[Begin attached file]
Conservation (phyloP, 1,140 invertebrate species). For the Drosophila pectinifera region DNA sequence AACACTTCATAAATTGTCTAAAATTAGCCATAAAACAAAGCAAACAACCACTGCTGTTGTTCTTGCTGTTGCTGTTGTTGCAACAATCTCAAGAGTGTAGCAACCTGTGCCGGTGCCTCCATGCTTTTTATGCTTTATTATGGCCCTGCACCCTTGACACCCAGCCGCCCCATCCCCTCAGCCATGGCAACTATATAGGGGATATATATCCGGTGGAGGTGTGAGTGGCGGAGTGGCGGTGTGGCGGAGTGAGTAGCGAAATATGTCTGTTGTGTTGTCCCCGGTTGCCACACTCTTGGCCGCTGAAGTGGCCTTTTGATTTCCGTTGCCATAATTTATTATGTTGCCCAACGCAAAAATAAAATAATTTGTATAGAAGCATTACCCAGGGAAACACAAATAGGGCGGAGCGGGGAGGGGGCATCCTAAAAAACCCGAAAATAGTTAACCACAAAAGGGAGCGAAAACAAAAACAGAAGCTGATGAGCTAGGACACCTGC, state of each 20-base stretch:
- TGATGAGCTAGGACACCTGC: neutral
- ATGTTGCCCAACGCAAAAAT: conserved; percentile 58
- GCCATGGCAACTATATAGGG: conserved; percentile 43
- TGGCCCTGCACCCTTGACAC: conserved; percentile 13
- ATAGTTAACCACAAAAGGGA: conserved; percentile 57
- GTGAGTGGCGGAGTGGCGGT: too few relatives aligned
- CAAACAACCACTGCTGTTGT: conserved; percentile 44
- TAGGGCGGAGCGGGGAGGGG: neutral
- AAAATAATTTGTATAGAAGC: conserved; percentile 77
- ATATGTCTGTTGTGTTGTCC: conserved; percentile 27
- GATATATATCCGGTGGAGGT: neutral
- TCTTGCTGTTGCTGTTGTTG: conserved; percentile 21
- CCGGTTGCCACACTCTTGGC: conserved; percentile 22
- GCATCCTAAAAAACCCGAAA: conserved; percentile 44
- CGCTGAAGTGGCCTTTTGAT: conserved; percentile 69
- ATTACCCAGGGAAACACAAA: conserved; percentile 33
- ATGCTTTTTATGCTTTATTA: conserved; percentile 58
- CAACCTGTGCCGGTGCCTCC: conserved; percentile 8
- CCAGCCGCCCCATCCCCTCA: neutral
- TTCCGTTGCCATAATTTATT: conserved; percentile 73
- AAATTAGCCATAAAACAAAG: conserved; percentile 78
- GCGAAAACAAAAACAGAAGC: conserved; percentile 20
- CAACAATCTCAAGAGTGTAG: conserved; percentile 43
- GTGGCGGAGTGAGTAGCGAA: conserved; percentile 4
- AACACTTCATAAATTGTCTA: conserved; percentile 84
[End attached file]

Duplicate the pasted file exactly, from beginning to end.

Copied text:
Conservation (phyloP, 1,140 invertebrate species). For the Drosophila pectinifera region DNA sequence AACACTTCATAAATTGTCTAAAATTAGCCATAAAACAAAGCAAACAACCACTGCTGTTGTTCTTGCTGTTGCTGTTGTTGCAACAATCTCAAGAGTGTAGCAACCTGTGCCGGTGCCTCCATGCTTTTTATGCTTTATTATGGCCCTGCACCCTTGACACCCAGCCGCCCCATCCCCTCAGCCATGGCAACTATATAGGGGATATATATCCGGTGGAGGTGTGAGTGGCGGAGTGGCGGTGTGGCGGAGTGAGTAGCGAAATATGTCTGTTGTGTTGTCCCCGGTTGCCACACTCTTGGCCGCTGAAGTGGCCTTTTGATTTCCGTTGCCATAATTTATTATGTTGCCCAACGCAAAAATAAAATAATTTGTATAGAAGCATTACCCAGGGAAACACAAATAGGGCGGAGCGGGGAGGGGGCATCCTAAAAAACCCGAAAATAGTTAACCACAAAAGGGAGCGAAAACAAAAACAGAAGCTGATGAGCTAGGACACCTGC, state of each 20-base stretch:
- TGATGAGCTAGGACACCTGC: neutral
- ATGTTGCCCAACGCAAAAAT: conserved; percentile 58
- GCCATGGCAACTATATAGGG: conserved; percentile 43
- TGGCCCTGCACCCTTGACAC: conserved; percentile 13
- ATAGTTAACCACAAAAGGGA: conserved; percentile 57
- GTGAGTGGCGGAGTGGCGGT: too few relatives aligned
- CAAACAACCACTGCTGTTGT: conserved; percentile 44
- TAGGGCGGAGCGGGGAGGGG: neutral
- AAAATAATTTGTATAGAAGC: conserved; percentile 77
- ATATGTCTGTTGTGTTGTCC: conserved; percentile 27
- GATATATATCCGGTGGAGGT: neutral
- TCTTGCTGTTGCTGTTGTTG: conserved; percentile 21
- CCGGTTGCCACACTCTTGGC: conserved; percentile 22
- GCATCCTAAAAAACCCGAAA: conserved; percentile 44
- CGCTGAAGTGGCCTTTTGAT: conserved; percentile 69
- ATTACCCAGGGAAACACAAA: conserved; percentile 33
- ATGCTTTTTATGCTTTATTA: conserved; percentile 58
- CAACCTGTGCCGGTGCCTCC: conserved; percentile 8
- CCAGCCGCCCCATCCCCTCA: neutral
- TTCCGTTGCCATAATTTATT: conserved; percentile 73
- AAATTAGCCATAAAACAAAG: conserved; percentile 78
- GCGAAAACAAAAACAGAAGC: conserved; percentile 20
- CAACAATCTCAAGAGTGTAG: conserved; percentile 43
- GTGGCGGAGTGAGTAGCGAA: conserved; percentile 4
- AACACTTCATAAATTGTCTA: conserved; percentile 84